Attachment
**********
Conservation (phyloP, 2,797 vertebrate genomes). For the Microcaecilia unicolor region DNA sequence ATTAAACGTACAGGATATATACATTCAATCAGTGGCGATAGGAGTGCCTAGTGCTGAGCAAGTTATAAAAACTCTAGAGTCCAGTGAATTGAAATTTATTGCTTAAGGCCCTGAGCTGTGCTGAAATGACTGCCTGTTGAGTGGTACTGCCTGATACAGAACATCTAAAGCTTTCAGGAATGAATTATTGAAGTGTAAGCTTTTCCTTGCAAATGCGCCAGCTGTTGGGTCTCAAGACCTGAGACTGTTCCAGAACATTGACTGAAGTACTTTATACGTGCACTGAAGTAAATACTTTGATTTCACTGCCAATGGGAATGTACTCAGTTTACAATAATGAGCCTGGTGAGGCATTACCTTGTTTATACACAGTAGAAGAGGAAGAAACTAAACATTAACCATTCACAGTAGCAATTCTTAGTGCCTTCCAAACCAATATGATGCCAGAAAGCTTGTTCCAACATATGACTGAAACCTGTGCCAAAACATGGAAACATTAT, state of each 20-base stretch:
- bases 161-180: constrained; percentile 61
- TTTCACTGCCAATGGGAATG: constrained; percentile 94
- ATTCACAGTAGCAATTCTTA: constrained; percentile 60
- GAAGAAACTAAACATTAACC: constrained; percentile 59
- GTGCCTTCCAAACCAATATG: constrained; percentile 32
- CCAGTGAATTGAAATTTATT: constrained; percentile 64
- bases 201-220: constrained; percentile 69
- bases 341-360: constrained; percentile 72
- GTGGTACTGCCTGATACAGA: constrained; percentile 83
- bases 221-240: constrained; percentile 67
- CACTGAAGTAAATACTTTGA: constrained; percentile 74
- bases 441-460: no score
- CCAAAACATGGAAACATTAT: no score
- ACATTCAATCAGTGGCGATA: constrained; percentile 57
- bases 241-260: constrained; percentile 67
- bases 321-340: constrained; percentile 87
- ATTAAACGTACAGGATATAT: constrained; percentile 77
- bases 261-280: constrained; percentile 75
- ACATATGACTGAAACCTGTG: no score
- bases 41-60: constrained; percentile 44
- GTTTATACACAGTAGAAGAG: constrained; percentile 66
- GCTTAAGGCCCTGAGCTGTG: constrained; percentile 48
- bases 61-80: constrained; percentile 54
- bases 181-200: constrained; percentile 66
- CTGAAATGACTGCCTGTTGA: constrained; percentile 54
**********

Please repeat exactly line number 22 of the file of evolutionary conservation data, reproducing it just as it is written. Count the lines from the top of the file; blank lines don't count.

- GTTTATACACAGTAGAAGAG: constrained; percentile 66